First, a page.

Android is 32-bit ARM. wiki


1) So, 32/64 or 8/12/16 Bit compiler is available with D language if not it can be builded by a compiler, if i am not wrong?

2) Linux standard kernel: Libraries written in C and other languages can be compiled to ARM wtih D language i believe, not only D language also possible with C/C++.

According to Android wiki information starts my confusion:

  • wiki: Modified version of the Linux kernel (its not linux but its modified linux, beause hardware compatibility? So i cant use RPM packaging? Because its not standard linux anymore?)

  • wiki: While most Android applications are written in Java, there is no Java Virtual Machine in the platform and Java byte code is not executed. Java classes are compiled into Dalvik executables and run on the Dalvik virtual machine. Dalvik is a specialized virtual machine designed specifically for Android and optimized for battery-powered mobile devices with limited memory and CPU. J2ME support can be provided via third-party-applications.

Question: Why just Android is not written either with D or C/C++ languages? Instead of dealing with all those mess, this is the only company proved that Bigtable they needed (world cant solve there issue yet) and Mobile platform also requires changes such as Android? Whats wrong with iPhone/Nokia implementation then?

Question: Why Android dont run JVM but they build a Java concept does alternative JVM processing, instead of doing same such as MeeGo or others. Is that a marketing terms or is that a technical term? Can it not be written in C/C++ or D language only the whole Android? Instead of involving Java concept or Mess concepts?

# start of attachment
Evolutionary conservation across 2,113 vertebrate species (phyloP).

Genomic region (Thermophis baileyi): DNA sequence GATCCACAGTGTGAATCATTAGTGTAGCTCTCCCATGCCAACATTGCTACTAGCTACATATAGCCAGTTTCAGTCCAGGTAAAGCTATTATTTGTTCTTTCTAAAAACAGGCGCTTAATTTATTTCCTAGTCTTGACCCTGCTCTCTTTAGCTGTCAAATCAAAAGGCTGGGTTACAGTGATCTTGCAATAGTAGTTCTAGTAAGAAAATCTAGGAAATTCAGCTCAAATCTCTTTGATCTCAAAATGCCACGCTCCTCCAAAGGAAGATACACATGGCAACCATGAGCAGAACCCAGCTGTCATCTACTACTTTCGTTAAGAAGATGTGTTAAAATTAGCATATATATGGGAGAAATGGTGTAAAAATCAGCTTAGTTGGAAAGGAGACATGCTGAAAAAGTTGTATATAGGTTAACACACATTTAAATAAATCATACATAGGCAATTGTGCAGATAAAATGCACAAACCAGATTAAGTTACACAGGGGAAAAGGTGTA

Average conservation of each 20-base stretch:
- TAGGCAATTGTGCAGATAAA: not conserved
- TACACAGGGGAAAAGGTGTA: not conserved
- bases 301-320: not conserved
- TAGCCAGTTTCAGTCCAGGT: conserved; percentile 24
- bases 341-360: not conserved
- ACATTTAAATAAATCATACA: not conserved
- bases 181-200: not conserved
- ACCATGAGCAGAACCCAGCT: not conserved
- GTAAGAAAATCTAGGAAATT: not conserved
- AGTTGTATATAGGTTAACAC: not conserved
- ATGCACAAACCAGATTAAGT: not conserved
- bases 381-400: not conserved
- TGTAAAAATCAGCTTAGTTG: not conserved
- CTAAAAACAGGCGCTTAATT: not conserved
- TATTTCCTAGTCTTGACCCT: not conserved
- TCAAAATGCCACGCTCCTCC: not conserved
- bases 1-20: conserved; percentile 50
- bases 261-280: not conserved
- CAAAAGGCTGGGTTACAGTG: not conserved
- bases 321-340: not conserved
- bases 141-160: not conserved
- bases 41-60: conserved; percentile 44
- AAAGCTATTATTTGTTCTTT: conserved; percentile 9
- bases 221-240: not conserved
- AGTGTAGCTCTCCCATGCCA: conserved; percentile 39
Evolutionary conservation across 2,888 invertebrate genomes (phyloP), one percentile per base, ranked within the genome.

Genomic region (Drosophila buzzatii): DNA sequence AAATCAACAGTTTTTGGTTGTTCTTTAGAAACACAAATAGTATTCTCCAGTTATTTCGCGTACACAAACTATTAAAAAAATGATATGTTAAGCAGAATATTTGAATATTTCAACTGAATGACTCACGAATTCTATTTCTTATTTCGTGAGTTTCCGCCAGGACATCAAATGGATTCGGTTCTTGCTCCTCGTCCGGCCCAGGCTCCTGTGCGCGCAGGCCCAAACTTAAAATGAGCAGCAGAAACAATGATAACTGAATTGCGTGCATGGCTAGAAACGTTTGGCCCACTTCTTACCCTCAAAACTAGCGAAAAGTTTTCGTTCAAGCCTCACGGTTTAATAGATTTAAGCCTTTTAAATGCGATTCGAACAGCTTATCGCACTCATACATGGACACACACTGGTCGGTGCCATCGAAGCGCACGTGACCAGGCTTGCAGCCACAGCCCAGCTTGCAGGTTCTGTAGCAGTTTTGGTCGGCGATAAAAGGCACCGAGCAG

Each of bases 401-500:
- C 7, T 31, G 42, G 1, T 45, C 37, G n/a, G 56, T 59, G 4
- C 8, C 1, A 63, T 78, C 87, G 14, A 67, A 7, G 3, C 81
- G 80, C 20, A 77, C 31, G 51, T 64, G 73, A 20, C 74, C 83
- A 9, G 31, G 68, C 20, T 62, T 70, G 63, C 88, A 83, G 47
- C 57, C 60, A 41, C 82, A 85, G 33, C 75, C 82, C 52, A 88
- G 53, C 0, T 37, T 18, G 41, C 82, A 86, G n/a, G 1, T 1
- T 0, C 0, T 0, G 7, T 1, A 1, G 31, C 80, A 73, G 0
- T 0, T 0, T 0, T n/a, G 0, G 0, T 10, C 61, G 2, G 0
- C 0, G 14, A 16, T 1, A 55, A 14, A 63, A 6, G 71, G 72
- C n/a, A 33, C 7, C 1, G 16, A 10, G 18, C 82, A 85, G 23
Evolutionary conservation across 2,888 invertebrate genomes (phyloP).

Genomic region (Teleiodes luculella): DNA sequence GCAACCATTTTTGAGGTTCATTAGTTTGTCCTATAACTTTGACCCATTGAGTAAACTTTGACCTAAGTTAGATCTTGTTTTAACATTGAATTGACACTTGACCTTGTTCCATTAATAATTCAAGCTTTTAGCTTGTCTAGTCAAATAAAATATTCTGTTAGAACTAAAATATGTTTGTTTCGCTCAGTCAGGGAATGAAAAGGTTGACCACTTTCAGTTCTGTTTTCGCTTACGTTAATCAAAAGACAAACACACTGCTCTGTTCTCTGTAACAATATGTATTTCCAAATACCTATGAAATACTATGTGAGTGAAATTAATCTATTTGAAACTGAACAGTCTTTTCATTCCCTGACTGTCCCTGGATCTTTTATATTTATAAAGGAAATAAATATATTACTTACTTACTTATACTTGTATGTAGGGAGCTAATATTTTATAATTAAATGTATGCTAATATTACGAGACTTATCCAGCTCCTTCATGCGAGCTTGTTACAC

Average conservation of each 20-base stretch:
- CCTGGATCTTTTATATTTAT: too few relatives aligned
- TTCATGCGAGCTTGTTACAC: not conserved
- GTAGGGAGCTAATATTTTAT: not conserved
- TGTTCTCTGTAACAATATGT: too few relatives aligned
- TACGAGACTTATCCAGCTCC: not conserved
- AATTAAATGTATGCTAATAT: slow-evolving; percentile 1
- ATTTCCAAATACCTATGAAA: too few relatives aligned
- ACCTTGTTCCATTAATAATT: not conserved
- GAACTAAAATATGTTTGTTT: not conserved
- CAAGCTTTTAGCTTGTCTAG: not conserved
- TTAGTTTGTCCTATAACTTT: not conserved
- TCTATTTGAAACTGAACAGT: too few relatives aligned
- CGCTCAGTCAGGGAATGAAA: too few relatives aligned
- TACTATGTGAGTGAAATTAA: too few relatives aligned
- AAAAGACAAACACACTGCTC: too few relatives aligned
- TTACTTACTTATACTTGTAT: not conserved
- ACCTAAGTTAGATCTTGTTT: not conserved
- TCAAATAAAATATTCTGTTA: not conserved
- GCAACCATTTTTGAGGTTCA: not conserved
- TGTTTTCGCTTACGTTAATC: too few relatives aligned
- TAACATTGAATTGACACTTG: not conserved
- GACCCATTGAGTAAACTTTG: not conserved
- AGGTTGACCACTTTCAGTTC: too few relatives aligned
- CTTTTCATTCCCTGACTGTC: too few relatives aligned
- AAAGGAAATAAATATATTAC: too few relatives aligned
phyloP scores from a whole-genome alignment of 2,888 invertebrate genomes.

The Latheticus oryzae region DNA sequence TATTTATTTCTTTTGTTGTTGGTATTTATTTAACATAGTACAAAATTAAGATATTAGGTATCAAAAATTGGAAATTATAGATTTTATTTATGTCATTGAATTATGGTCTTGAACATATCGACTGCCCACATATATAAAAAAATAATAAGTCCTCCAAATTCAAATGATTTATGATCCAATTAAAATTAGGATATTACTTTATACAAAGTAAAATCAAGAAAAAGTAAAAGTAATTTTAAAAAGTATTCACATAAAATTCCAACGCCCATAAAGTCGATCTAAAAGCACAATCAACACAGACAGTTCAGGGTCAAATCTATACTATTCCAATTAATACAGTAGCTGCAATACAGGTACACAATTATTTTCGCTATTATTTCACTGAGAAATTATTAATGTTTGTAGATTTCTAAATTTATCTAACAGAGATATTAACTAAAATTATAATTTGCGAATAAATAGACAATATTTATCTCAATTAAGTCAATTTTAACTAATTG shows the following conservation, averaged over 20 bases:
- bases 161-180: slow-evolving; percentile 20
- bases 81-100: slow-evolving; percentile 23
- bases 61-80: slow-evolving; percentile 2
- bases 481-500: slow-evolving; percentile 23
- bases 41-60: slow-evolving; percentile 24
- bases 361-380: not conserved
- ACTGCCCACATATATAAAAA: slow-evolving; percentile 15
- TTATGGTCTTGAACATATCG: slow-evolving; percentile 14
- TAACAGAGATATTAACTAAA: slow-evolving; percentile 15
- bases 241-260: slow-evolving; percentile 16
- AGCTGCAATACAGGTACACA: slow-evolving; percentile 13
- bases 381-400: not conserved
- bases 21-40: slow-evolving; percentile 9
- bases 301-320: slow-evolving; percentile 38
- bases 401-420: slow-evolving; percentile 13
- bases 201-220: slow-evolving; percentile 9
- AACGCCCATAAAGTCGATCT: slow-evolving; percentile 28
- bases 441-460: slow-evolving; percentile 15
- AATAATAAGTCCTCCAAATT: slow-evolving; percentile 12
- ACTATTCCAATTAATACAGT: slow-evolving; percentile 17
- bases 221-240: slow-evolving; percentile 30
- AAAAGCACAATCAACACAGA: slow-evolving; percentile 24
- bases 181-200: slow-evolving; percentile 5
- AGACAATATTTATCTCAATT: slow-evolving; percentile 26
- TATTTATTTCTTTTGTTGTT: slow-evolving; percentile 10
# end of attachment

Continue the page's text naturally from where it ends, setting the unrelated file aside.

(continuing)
if yes then Chromium-web browser why they used again C++? Why not just followed Java also for Chromium-web?

Its all about to learn how its getting used in practical life, to me again, its just to know why they did such mess for Android? Are we then learning programming languages in University wrong way (knowing later, oh Big Google just used Java for Android) ?

Thanks in advance, for your valuable advise on this.

  • 3
    This looks like a rant to me. Apr 9, 2011 at 14:31
  • 2
    There are so many misinformed statements in this question, that I wouldn't know where to start. Apr 9, 2011 at 14:38
  • 1
    It's also important to note that Android runs on ARM, MIPS, and x86. Java/Dalvik means one app runs on all of those processors, instead of having to compile once for each. Also, you can write C/C++ (not sure about D) for Android with the NDK. (Some of this might be new since you posted the question) May 7, 2012 at 18:07

3 Answers 3


Why just Android is not written either with D or C/C++ languages?

Because none of them is a fully managed language. D is garbage collected, but you can also do manual memory management ... with all of the risks that that entails.

Also, because starting from a Java base (in the form of Apache Harmony, etc) meant that:

  • Java developers would be able to transition to Android, and
  • there would be less for the Android development team to implement.

However, as @Marchy points out, it wasn't Google that made the original decision:

"... Google didn't BUILD Android. [Android Inc] was a startup they bought, and as a startup you use whatever is out there and optimize to gain momentum FAST and with VERY limited resources. ..."

Though obviously Google did have a hand, since (according to Wikipedia) Google helped finance Android Inc prior to the buyout.

Why Android dont run JVM but they build a Java concept does alternative JVM processing.